Cancer and autoimmune diseases can be though of in similar ways.  Cancer is not one disease, but the out of control growth of different tissues is an individual type of cancer.  However, cancer cells of one type can spread and lead to a different type of cancer.  Similarly autoimmune diseases are a class of disease, and each individual autoimmune disease is related to the immune system attacking a different type of cells. 

Autoimmunity is an increasing problem.  This is a new area of research, with a constantly increasing number of diseases associated with autoimminity--the body attacking itself.  Gut health is of vital importance to the immune system, as about 70% of our immune system is associated with the gut.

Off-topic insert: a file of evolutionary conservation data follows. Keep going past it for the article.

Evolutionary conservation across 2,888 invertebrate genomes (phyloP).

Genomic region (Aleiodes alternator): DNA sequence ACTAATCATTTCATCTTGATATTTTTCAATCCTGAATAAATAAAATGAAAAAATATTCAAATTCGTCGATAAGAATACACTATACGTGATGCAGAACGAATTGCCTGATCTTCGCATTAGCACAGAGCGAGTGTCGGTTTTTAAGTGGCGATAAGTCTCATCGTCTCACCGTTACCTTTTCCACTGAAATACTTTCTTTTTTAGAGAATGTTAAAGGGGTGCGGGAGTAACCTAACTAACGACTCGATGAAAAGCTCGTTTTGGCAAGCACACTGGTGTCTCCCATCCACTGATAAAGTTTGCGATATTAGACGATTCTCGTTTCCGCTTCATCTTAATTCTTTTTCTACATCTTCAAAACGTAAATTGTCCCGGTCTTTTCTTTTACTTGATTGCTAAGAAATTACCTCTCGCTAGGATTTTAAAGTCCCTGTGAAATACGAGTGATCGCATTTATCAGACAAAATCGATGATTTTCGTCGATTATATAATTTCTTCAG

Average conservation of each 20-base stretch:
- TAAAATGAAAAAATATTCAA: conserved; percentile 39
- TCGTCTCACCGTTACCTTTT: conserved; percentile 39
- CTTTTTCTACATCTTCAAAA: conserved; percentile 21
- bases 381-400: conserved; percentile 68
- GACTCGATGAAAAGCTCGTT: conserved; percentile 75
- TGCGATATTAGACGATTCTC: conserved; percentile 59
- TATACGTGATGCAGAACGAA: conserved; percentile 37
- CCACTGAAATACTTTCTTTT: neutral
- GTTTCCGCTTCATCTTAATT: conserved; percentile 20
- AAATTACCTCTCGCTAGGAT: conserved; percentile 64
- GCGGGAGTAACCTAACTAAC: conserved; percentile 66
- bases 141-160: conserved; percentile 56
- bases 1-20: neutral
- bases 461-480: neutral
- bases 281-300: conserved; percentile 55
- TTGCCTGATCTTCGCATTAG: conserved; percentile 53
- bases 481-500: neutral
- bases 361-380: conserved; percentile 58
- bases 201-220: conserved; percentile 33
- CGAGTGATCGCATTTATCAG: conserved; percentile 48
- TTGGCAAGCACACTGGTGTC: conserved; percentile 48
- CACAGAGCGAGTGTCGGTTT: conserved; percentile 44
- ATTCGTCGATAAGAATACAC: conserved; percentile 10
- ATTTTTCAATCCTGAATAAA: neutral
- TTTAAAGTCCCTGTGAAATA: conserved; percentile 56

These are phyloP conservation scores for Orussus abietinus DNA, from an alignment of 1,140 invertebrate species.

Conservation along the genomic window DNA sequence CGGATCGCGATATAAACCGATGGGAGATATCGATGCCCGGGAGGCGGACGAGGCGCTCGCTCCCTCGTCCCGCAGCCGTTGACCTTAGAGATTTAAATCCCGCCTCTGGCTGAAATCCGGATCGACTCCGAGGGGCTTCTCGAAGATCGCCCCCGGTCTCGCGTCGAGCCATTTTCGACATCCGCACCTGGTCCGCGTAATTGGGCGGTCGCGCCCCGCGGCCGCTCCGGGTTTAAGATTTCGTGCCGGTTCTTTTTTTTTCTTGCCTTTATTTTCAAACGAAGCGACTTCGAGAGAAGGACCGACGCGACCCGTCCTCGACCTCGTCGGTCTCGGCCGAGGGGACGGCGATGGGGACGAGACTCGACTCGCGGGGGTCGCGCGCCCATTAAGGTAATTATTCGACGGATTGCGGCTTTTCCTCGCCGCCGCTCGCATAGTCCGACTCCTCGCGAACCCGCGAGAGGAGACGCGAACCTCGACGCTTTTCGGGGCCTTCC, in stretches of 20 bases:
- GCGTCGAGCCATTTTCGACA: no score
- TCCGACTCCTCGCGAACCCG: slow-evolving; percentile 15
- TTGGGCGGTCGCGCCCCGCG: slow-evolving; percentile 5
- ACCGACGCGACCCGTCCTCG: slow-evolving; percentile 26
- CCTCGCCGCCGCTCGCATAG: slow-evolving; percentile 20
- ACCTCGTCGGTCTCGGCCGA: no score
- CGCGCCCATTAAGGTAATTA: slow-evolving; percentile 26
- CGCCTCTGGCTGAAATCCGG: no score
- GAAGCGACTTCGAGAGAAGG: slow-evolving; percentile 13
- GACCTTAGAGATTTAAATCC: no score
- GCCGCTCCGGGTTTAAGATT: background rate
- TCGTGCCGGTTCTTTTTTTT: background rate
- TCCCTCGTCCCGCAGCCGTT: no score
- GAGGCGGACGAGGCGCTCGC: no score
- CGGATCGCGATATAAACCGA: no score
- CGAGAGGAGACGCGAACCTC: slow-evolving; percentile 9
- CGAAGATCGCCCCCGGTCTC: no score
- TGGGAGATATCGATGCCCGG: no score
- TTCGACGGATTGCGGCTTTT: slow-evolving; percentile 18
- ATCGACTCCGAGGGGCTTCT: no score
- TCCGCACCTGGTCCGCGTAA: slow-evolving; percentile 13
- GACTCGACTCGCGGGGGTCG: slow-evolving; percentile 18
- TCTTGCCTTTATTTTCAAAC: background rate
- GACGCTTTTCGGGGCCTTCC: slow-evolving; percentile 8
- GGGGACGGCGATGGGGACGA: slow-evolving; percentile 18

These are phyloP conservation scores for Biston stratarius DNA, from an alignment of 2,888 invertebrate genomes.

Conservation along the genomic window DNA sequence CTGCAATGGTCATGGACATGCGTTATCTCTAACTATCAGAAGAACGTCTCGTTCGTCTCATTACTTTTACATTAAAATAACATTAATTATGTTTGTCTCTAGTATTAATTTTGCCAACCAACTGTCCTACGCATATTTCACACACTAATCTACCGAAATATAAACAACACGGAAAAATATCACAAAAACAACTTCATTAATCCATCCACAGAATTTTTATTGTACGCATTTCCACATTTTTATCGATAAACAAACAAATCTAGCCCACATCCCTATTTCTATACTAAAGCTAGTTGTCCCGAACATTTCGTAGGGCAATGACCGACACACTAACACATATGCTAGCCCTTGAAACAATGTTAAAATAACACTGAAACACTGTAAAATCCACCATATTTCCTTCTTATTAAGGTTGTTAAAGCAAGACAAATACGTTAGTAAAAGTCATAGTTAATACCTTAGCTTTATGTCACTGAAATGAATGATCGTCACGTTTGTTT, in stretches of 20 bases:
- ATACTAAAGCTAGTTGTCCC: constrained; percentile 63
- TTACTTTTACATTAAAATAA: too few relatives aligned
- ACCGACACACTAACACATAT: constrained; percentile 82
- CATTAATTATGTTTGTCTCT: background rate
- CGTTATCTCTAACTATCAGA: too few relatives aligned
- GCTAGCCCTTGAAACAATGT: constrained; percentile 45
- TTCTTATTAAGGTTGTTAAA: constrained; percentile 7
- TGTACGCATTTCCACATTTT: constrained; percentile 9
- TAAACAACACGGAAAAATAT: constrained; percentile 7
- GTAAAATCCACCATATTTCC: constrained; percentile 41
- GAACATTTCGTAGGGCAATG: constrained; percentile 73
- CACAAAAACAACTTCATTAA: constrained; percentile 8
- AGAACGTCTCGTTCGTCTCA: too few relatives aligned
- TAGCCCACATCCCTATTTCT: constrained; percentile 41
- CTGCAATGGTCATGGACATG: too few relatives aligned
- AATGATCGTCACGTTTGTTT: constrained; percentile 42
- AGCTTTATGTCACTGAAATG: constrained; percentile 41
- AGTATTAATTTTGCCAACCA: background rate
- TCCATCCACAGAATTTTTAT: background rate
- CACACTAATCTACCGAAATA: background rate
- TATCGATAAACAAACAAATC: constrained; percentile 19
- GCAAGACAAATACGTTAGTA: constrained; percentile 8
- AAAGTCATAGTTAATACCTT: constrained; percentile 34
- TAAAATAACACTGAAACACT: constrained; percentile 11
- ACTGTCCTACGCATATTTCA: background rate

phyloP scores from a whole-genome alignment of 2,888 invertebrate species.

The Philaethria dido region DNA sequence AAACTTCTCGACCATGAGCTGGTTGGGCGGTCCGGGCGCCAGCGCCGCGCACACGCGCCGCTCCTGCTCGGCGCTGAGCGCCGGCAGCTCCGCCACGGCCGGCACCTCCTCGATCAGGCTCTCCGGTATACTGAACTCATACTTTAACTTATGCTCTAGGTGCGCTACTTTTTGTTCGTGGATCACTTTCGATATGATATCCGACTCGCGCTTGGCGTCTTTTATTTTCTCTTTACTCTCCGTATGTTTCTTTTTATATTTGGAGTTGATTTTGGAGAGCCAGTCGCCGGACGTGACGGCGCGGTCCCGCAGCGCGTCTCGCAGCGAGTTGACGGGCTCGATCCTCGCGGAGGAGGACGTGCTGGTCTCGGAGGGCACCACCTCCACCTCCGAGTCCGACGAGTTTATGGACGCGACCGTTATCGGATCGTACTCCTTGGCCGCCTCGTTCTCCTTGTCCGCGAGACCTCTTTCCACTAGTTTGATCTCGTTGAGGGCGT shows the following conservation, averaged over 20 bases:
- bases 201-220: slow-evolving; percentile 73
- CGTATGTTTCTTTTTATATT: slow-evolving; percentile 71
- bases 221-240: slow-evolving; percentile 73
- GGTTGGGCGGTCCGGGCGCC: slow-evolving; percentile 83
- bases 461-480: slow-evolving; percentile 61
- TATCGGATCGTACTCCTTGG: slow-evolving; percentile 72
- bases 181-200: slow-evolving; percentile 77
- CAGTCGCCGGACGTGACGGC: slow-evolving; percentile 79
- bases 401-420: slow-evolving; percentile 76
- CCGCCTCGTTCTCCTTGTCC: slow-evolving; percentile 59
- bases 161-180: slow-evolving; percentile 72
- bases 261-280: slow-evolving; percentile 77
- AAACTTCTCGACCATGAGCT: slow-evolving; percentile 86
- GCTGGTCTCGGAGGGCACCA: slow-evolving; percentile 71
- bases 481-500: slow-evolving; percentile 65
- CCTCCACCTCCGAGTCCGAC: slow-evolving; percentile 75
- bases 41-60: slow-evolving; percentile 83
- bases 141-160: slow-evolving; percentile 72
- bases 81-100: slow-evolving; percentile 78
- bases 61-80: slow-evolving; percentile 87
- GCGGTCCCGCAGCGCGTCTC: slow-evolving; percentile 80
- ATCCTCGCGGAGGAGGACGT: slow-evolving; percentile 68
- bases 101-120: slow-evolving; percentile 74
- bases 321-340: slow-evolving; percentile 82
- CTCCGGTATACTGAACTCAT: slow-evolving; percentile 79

To learn more about how you can improve the health of your immune system by improving the health of your gut, schedule your free consultation.  

What is Functional Nutrition?

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Functional medicine and nutrition are tightly connected.  Functional medicine involves understanding the origins, prevention, and treatment of complex, chronic disease.  The functional medicine approach includes patient-centered care, integrative, science-based approach, and utilizing the best of conventional Western and integrative medical techniques.  For instance, this could involve recommending pharmaceutical treatments along side stress-reducing techniques like meditation.